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Wednesday, April 22, 2009

Earliest dust jacket identified

It's official. In March 2009, the earliest known publisher's dust jacket was found in the Bodleian Library, University of Oxford. Don't hold your breath and expect an object of great beauty (yes, it is that bland object to the left, above, the righthand image being a detail), but for all that it is a very interesting discovery.
For a start, the dust jacket was different from the modern dj, in that it completely enclosed the book, the overlapping edges being stuck to the rest with sealing wax. This meant that the customer could not see the actual book unless the bookstore provided a browsing copy -- rather like the plastic-wrapped fine artbooks of today. It had a comparable price, too, costing the significant sum of twelve shillings, roughly equivalent to forty-five pounds, or 120 New Zealand dollars, or 65 US dollars today (though I stand to be corrected by a certain economist).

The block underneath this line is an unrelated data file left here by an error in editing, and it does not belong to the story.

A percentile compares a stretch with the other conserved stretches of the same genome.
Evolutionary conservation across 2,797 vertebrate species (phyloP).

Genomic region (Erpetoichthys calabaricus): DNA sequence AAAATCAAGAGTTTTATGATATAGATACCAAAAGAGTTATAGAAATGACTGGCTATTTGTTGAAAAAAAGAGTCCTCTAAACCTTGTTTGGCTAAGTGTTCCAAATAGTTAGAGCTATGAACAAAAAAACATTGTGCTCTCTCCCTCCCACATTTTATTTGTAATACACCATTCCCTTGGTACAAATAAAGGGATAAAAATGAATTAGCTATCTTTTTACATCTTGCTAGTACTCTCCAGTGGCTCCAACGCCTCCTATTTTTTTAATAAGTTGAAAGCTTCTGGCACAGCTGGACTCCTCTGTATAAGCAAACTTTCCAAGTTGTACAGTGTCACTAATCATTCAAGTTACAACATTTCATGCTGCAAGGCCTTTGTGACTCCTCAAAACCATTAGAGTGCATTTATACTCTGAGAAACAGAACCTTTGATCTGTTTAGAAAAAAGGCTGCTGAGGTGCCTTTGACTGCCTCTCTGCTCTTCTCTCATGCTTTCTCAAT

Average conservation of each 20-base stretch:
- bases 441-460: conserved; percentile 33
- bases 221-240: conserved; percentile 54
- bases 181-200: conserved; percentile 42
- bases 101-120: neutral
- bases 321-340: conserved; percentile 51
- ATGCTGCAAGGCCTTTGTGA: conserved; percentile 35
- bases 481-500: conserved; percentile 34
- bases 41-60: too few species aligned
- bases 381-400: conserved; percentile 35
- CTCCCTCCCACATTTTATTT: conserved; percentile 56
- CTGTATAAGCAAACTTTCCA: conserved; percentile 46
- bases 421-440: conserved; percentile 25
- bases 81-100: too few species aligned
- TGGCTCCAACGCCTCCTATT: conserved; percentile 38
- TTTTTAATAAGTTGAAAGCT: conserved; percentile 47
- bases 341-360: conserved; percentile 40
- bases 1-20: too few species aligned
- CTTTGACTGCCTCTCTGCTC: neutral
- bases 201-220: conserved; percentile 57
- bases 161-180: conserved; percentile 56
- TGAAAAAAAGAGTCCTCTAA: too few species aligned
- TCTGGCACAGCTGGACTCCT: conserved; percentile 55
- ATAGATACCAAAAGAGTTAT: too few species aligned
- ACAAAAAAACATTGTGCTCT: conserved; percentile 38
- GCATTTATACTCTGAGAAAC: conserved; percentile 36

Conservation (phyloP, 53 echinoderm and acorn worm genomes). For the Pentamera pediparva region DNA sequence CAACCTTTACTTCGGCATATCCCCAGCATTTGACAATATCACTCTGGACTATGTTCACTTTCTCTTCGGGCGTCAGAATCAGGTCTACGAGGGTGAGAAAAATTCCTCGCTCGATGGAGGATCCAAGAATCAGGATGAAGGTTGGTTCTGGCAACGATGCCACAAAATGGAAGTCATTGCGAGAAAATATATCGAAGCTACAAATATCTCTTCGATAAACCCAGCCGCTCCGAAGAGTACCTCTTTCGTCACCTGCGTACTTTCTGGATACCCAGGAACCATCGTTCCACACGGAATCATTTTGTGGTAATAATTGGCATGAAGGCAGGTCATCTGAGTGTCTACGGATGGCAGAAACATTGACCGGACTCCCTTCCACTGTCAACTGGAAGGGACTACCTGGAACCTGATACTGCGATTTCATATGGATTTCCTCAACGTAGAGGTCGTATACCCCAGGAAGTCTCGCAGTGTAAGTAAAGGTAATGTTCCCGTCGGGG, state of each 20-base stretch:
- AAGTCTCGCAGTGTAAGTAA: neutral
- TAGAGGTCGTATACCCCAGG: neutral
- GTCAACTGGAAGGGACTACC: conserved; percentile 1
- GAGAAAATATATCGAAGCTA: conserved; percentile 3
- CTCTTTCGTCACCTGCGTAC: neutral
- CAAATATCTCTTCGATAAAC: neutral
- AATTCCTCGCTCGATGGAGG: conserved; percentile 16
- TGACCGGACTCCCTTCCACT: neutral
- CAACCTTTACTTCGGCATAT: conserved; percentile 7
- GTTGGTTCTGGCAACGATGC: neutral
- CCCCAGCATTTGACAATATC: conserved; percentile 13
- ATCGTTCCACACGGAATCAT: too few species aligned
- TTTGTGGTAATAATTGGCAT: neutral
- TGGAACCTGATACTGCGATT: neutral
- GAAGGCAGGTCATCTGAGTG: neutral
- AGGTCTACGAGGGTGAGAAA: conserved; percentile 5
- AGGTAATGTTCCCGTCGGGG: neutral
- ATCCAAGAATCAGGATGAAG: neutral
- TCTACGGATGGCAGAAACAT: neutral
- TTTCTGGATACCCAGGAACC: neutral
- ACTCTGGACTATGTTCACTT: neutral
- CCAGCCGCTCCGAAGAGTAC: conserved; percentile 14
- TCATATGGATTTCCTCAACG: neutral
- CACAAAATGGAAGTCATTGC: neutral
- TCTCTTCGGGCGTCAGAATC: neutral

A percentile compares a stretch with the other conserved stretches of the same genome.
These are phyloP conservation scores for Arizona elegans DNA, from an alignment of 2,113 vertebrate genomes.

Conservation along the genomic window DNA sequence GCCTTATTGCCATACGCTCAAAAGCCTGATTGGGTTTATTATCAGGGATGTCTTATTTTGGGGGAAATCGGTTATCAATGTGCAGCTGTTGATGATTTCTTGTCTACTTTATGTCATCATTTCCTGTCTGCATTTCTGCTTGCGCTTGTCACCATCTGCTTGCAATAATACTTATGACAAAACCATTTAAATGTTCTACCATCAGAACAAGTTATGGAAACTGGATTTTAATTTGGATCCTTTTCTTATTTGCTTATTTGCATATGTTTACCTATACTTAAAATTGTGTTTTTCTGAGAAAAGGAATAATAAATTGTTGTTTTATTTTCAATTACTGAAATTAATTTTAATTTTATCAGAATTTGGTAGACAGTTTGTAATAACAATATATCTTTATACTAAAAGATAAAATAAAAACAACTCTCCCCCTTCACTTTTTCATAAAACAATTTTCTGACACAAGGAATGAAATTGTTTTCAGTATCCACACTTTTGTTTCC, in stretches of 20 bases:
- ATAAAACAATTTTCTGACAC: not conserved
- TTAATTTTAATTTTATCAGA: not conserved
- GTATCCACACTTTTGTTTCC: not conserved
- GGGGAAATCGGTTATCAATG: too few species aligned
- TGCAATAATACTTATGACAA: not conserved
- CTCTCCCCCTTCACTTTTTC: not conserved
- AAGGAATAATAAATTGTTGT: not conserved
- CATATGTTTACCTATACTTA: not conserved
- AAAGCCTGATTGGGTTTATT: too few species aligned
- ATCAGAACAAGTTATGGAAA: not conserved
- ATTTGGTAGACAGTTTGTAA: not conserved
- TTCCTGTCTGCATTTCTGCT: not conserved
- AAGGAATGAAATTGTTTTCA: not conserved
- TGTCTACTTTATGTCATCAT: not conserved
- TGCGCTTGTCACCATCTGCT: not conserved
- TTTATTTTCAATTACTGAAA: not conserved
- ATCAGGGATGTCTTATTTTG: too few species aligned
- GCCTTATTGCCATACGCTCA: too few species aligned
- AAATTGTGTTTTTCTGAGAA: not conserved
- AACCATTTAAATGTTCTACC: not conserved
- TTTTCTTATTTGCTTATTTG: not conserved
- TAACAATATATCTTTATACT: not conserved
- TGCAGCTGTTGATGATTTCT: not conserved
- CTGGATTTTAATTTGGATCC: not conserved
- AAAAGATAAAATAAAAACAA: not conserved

The Bodleian treasure is sans book, the dust jacket being in their ephemera collection, but I find that the book itself was worth unwrapping, having an embossed leather trade binding, heavily embellished with gilt. The contents were top quality, too. Friendship's Offering was published annually from the year 1824, marketed as a Christmas or New Year's gift, and attracted contributors as eminent as the great English critic John Ruskin, the artist J.M.W. Turner, and the poet Thomas Hood. Known for his humorous ditties, Hood's most famous Friendship's Offering offering was uncharacteristically morose:

I remember, I remember
The house where I was born,
The little window, where the sun
Came peeping in, at morn;
He never came a wink too soon
Nor brought too long a day
But now, I often wish the night
Had borne my breath away.

Not children's reading, that's for sure - which it should not be, at that price.

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